The Legend of the Foundation of Tenochtitlan


One of the most beautiful Mexican legends recounts that the people of Aztlan, north of what is today Mexico, had to leave their homes by orders of their gods in search of the promised land.

It is believed that the Aztecs, whose name means the people of Aztlan, began to emigrate in the 6th century.

The future Aztecs or Mexica, formed by the Nahua peoples, on orders of their god Huitzilopochtli, the Sun and War god, had to abandon the place where they lived and start a pilgrimage to find a place where an eagle perched on a prickly pear cactus, devouring a snake would be.

Huitzilopochtli told the Aztecs that when they found the eagle it would be the signal that they had reached land where they would build the most powerful empire in Mesoamerica, Middle America.

Following their god’s orders they began a centuries’ pilgrimage and traveling from place to place, learning and being inspired by the different peoples they encountered.

After years of traveling from place to place they finally arrived at the Lake of Texcoco, where they saw in the distance, on a small island in the middle of the lake, an eagle on a cactus devouring a snake. It was here that their arduous pilgrimage would finally end.

It is believed that this moment of divine revelation took place in the year 1323.  By  1325 they had founded the great city of Tenochtitlan.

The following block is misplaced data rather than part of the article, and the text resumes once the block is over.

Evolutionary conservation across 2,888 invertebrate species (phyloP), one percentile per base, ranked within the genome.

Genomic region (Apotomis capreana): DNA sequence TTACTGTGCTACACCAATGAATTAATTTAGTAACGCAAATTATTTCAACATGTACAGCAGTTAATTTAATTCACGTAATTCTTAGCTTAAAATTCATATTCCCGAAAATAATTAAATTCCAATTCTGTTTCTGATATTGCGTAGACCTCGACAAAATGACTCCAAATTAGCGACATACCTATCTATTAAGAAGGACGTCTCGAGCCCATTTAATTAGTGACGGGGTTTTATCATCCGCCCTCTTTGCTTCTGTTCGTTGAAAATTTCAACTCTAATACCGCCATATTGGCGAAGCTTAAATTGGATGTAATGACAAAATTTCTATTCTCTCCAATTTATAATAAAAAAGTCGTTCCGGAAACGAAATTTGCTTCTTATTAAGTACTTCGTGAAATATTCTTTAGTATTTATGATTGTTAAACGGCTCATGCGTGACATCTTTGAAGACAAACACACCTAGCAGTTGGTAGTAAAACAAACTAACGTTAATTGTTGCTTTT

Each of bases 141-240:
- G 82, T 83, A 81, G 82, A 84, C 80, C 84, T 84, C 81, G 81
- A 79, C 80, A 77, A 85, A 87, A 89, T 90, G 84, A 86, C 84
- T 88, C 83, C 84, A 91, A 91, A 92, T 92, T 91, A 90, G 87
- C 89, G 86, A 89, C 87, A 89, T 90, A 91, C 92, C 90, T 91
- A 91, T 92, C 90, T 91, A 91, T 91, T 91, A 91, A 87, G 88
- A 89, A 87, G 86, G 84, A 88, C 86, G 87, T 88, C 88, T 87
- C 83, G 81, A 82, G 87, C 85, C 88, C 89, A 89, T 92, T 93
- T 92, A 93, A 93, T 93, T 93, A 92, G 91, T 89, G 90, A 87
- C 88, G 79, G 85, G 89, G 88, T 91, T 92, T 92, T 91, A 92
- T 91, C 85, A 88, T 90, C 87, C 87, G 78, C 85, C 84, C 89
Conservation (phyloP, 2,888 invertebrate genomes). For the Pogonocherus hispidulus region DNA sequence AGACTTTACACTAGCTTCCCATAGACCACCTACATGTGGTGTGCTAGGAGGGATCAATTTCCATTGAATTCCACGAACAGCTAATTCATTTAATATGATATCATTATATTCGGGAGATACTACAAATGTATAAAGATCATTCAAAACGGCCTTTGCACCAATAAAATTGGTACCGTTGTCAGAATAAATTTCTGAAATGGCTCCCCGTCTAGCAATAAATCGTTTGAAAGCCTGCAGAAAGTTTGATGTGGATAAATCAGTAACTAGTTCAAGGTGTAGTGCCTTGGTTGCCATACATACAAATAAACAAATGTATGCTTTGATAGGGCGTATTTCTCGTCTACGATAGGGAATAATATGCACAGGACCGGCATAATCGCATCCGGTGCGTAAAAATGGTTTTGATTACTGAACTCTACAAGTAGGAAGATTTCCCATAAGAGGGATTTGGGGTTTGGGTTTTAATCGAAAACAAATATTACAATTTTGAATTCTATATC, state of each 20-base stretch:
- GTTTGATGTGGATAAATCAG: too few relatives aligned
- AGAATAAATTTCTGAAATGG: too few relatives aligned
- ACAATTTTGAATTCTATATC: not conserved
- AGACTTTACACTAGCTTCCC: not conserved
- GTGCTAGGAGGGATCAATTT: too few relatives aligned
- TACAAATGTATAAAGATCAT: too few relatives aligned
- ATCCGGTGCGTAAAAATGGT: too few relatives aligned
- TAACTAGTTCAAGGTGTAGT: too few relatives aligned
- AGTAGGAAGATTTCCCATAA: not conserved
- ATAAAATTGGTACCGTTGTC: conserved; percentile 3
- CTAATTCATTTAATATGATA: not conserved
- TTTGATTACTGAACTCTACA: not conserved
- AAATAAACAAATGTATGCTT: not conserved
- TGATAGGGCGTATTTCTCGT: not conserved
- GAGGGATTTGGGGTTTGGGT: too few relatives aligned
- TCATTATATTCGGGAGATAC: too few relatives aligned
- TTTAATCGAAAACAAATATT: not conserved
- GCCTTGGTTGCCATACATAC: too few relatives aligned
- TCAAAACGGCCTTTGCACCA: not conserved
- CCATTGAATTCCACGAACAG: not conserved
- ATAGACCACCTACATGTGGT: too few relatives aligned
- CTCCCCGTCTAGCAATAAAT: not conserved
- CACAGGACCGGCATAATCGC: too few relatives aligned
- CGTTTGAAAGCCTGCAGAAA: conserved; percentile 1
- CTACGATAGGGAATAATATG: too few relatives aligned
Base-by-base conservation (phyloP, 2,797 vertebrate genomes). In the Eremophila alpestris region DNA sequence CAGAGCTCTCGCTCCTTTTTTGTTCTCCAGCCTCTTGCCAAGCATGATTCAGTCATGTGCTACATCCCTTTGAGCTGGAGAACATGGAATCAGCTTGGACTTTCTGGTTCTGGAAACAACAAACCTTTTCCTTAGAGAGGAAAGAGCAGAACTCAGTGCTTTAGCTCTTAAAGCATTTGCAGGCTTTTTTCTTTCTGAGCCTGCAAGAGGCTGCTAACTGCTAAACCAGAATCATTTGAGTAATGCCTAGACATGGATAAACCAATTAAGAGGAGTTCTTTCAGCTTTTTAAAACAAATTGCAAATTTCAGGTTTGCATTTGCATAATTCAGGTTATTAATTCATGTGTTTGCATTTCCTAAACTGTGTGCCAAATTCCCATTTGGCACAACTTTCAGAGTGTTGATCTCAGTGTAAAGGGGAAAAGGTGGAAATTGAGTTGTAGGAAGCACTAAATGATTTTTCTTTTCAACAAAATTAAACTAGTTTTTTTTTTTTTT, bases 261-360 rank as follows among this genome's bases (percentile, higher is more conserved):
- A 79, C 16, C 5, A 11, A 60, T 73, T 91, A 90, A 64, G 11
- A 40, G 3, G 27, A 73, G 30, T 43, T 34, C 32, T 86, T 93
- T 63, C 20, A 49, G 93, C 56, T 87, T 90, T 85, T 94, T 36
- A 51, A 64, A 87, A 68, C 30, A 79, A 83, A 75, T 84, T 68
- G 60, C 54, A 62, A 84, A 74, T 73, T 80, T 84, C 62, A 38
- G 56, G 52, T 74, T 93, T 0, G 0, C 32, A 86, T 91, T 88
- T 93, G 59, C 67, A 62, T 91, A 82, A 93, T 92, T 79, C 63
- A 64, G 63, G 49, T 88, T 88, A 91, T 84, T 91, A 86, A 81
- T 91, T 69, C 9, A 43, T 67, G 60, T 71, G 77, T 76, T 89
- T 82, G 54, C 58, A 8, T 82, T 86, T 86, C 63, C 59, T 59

The characteristics of this area were essential for their survival.  Because of its natural isolation it offered military and economic advantages.



The water and the chinampas they built were very fertile.  Chinampa comes from the Nahuatl chināmitl /tʃiˈnaːmitɬ/ and is a method by which small rectangular areas of fertile land grow on the shallow lake-beds of the Valley of Mexico.

Tenochtitlan, the capital of the Aztecs became one of the most important and influential cities of their time. They became the most powerful empire that dominated most of Mesoamerica.


The city grew so much that it came to have more than 2 000 inhabitants per square kilometre, and covered an estimated 8 to 13.5 km2 (3.1 to 5.2 sq mi).

More than 70 temples and buildings were constructed on the city over the lake of what is now the Zocalo of Mexico City.


They created long roads, avenues and canals connecting the entire city and it surrounding areas. They had impressive temples and marketplaces, schools, parks and homes.


The main marketplace was in Tlatelolco, Tenochtitlan’s sister city.  Cortés the conqueror estimated it was twice the size of the city of Seville with about 60,000 people trading daily.

Bernal Diaz del Castillo, who was a foot soldier in the army of Hernán Cortés that conquered the Aztec empire in 1519-1522, described the moment when the Spaniards first saw the great city of Tenonchtitlan.

And when we saw all those cities and villages built in the water, and other great towns on dry land, and that straight and level causeway leading to Mexico [i.e. Tenochtitlán], we were astounded. These great towns and cues [i.e., temples] and buildings rising from the water, all made of stone, seemed like an enchanted vision from the tale of Amadis. Indeed, some of our soldiers asked whether it was not all a dream.”

It is so that the eagle perched on a prickly pear tree-nopal– devouring a snake came to be  one of Mexico’s most important symbols. It is the fundamental element of the coat of arms or national shield as well as an essential part of the flag of Mexico.